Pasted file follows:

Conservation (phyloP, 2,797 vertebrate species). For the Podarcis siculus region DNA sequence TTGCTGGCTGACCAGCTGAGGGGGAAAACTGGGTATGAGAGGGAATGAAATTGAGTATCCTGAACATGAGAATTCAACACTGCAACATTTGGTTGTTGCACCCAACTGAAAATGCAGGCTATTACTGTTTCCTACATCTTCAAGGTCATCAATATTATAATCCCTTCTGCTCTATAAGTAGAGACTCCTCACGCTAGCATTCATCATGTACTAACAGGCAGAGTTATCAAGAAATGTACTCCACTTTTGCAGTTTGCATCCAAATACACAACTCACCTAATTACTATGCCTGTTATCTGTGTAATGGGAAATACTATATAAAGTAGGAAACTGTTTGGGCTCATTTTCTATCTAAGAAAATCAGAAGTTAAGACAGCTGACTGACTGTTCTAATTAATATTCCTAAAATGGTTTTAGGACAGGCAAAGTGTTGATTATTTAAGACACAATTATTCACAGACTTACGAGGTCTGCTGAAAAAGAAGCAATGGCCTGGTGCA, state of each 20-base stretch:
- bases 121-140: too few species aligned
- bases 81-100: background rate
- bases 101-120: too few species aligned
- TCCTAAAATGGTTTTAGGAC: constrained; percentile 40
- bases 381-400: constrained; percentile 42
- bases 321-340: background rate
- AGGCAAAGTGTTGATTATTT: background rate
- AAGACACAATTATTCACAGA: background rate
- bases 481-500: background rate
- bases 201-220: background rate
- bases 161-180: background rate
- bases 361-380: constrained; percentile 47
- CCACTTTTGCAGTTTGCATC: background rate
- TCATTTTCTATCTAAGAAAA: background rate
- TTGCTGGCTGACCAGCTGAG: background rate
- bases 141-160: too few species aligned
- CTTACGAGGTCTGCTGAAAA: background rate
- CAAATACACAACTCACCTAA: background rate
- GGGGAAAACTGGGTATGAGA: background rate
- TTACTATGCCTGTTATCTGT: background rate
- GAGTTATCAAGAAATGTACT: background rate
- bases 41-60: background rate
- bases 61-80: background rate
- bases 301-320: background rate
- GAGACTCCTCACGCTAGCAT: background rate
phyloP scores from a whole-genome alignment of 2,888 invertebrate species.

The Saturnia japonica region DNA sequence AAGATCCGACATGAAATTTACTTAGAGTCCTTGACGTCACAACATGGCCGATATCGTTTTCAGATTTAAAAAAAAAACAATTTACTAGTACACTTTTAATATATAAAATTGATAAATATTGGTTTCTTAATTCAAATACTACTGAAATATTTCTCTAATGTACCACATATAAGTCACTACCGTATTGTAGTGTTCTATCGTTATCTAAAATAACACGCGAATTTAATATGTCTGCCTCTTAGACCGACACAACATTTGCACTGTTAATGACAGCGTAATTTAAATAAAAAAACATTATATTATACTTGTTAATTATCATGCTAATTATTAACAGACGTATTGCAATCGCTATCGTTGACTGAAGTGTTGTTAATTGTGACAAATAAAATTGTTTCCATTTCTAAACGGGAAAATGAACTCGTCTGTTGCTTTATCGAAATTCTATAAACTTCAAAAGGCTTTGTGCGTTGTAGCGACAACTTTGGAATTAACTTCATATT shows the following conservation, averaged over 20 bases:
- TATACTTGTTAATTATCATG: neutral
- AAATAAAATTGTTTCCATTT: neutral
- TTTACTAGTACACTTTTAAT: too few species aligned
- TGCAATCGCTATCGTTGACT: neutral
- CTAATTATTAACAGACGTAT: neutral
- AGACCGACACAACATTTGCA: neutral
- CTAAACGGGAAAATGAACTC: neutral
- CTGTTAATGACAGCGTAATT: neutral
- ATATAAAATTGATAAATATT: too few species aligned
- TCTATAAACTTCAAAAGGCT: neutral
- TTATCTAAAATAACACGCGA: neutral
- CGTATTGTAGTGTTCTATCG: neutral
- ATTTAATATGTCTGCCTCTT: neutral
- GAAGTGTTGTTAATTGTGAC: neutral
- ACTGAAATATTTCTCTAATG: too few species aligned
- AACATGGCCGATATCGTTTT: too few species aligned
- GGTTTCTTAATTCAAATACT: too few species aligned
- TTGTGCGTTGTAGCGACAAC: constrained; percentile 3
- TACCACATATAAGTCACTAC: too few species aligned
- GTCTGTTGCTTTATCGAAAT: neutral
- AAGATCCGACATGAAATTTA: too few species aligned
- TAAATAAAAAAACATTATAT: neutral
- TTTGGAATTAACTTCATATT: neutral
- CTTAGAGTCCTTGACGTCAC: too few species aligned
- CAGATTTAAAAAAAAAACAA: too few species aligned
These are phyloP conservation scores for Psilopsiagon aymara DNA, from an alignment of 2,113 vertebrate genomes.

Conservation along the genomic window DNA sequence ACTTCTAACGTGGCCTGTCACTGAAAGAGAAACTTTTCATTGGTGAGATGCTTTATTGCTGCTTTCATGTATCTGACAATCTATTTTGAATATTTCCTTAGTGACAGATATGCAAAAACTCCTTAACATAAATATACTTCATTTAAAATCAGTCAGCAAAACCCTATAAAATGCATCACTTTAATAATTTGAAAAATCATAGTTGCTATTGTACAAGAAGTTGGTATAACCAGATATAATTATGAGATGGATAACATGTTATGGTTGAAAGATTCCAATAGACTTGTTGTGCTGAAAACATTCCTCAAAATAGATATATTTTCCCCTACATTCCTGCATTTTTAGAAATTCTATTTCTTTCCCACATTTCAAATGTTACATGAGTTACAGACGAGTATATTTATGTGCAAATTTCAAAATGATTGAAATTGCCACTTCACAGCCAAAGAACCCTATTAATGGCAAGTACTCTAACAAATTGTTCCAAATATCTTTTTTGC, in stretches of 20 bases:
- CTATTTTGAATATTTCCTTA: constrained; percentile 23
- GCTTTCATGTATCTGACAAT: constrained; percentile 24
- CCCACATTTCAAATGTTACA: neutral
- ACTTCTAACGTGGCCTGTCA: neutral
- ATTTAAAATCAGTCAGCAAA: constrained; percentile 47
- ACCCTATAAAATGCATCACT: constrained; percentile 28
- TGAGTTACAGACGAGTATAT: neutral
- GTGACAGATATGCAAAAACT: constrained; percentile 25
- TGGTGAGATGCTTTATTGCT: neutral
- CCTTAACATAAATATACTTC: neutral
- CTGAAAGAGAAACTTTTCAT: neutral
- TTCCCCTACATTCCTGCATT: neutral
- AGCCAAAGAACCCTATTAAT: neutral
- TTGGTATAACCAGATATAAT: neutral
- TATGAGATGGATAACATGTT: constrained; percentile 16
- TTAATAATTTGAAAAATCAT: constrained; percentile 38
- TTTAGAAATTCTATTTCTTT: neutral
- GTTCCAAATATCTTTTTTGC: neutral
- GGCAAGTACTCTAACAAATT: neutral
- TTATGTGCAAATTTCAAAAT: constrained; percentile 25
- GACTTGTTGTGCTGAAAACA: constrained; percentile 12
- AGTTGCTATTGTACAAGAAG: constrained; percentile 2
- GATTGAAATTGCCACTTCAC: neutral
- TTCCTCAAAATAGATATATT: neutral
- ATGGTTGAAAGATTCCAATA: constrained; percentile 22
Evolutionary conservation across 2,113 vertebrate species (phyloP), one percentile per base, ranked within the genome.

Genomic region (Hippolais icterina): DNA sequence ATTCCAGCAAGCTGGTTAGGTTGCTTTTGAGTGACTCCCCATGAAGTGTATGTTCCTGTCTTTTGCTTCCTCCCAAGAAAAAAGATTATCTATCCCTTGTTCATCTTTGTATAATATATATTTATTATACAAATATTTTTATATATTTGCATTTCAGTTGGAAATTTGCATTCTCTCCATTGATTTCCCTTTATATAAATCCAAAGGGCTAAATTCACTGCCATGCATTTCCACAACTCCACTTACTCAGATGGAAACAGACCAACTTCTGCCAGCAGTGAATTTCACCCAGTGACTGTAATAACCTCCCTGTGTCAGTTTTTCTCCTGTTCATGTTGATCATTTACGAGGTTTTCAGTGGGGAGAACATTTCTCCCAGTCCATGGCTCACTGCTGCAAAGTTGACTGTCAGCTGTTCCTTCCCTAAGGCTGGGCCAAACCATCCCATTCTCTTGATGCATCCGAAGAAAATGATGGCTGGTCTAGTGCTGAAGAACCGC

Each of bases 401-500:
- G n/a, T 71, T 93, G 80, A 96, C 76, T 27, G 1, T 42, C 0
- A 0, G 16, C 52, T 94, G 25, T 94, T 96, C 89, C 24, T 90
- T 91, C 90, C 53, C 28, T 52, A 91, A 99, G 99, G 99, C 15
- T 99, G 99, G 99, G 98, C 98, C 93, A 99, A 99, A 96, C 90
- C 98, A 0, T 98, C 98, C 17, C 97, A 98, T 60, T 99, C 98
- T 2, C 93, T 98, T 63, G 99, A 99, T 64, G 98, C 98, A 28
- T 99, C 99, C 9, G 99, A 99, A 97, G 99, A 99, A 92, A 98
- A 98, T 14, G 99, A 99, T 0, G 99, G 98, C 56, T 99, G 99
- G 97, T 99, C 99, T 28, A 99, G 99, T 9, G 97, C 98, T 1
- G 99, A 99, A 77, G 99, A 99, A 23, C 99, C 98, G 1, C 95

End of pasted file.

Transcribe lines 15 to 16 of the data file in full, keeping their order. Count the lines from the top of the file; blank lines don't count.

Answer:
- TCATTTTCTATCTAAGAAAA: background rate
- TTGCTGGCTGACCAGCTGAG: background rate